This study investigated the perceptions of faculty regarding why they choose to attend basic skills faculty development; what they choose to implement in their classrooms; and how they determine the effectiveness of the strategies selected. A survey was completed by 173 full and part-time faculty from a large, suburban single-campus community college. The data were analyzed using independent sample t-tests and ANOVAs. In addition, a focus group was used to explain and extend the survey findings. Triangulation of the data led to the following findings: (1) participation in basic skills faculty development is essential to part-time faculty feeling supported by the institution; (2) faculty who perceive institutional support positively participate in peer mentoring and collaboration activities; (3) participation in basic skills faculty development is linked to positive perceptions of faculty's instructional role, the student population, and institutional support; and (4) faculty who viewed institutional support positively chose engagement with other faculty as the primary reason they attend basic skills faculty development. In addition, strategies that captured students' attention and elicited engagement were ones most often implemented. Faculty determined that such strategies worked to improve student understanding of content through validation of student engagement and independent application of knowledge. This research suggests that community colleges need to focus on creating a supportive environment where faculty are encouraged to interact with colleagues. Another implication is that faculty development programs should focus on basic skills instruction, with an emphasis on active learning and engagement. Specific recommendations are given for community colleges that desire to create a campus environment that supports the success of both faculty and students.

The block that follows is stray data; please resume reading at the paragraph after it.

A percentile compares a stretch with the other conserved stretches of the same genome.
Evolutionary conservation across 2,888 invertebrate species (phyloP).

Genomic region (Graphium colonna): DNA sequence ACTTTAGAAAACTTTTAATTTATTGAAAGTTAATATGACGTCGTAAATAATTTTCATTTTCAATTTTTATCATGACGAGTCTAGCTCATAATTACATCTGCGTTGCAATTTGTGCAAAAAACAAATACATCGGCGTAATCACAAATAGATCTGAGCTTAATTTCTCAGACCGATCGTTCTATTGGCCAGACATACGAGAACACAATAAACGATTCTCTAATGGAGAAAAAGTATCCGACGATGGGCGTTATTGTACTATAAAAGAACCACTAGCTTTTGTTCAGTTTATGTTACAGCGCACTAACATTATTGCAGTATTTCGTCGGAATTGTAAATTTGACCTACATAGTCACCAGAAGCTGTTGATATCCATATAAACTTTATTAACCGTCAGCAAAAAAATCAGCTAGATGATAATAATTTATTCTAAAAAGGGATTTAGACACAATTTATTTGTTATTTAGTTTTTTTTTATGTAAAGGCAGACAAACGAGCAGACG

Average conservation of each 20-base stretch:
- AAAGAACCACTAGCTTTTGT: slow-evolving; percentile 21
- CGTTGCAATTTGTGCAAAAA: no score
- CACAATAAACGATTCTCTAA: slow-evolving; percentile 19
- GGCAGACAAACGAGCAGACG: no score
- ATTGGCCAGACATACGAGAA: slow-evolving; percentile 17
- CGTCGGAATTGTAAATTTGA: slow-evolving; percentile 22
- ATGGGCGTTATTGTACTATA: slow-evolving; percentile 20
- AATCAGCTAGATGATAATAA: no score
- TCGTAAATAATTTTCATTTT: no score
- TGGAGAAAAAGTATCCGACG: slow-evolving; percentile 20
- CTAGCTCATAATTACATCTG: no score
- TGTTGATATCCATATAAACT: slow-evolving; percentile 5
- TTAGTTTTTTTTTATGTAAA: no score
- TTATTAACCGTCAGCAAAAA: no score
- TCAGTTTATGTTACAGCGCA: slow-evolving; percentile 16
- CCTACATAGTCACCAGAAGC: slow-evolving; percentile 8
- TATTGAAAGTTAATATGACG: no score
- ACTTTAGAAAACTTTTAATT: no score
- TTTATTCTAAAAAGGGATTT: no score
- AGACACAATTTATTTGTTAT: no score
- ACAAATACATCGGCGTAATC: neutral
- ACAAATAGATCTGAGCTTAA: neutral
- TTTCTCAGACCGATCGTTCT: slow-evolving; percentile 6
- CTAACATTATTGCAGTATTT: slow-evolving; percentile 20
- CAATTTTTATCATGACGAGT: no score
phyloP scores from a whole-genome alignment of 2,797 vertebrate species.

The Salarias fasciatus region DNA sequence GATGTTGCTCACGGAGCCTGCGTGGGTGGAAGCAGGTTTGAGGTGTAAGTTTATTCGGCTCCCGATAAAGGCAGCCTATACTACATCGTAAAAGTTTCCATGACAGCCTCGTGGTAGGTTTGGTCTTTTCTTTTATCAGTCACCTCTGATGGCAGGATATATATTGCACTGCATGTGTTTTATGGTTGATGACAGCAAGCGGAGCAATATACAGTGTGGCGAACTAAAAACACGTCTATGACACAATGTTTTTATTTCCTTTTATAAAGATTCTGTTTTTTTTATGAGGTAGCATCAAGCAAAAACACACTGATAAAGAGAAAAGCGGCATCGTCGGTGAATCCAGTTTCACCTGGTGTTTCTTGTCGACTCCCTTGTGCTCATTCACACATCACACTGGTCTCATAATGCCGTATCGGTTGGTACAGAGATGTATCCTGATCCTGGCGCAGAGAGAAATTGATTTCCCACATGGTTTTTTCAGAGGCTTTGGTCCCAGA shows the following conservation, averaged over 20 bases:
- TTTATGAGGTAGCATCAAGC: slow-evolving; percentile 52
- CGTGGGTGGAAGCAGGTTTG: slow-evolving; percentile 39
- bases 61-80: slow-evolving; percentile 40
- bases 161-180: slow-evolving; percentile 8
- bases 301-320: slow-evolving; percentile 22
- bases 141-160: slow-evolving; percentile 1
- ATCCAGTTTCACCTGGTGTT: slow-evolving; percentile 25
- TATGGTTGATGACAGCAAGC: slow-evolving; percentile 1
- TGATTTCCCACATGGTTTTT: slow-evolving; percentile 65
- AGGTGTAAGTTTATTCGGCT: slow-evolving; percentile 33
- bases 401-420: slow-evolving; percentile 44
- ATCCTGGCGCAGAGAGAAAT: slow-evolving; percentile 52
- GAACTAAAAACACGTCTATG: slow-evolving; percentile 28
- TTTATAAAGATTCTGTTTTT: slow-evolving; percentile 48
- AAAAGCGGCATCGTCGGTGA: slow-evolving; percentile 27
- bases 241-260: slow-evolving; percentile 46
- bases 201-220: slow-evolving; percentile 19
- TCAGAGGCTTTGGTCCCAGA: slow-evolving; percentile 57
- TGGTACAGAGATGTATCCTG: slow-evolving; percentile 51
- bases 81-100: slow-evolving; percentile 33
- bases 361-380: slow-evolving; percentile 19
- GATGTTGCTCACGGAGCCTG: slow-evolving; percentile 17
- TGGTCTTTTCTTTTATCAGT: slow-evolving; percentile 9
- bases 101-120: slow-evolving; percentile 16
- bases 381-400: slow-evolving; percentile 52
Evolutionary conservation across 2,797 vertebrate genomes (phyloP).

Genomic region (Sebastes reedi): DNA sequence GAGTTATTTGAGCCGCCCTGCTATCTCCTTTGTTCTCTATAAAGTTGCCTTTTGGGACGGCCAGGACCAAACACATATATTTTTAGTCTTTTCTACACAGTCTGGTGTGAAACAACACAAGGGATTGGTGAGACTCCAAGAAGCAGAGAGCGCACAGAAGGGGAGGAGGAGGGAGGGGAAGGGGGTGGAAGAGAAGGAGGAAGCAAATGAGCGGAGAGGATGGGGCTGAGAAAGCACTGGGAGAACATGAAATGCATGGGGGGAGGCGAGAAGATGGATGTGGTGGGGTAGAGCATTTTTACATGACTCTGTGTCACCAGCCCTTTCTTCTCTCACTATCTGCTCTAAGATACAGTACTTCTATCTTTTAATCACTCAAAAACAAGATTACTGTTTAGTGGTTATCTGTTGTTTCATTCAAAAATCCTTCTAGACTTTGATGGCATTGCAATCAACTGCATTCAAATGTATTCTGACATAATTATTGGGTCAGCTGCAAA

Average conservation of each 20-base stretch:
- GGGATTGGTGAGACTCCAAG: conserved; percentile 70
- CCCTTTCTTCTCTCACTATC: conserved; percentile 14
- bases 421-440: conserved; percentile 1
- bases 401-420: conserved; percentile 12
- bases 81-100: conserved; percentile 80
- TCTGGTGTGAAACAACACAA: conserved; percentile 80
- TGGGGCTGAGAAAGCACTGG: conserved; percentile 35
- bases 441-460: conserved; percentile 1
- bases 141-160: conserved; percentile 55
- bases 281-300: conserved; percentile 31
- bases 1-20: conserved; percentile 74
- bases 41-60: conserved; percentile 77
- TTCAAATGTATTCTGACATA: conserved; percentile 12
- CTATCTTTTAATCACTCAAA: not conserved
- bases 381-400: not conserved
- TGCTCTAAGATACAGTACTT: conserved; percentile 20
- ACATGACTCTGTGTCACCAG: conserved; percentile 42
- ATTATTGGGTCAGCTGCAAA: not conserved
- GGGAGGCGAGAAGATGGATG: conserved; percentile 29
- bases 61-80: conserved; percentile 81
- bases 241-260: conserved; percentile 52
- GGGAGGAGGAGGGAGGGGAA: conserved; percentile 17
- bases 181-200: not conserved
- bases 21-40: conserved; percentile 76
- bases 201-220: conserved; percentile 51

|Advisor:||Nixon, John S.|
|School:||California State University, Fullerton|
|School Location:||United States -- California|
|Source:||DAI-A 74/01(E), Dissertation Abstracts International|
|Subjects:||Community college education, Adult education, Higher education|
|Keywords:||Basic skills, Faculty development|
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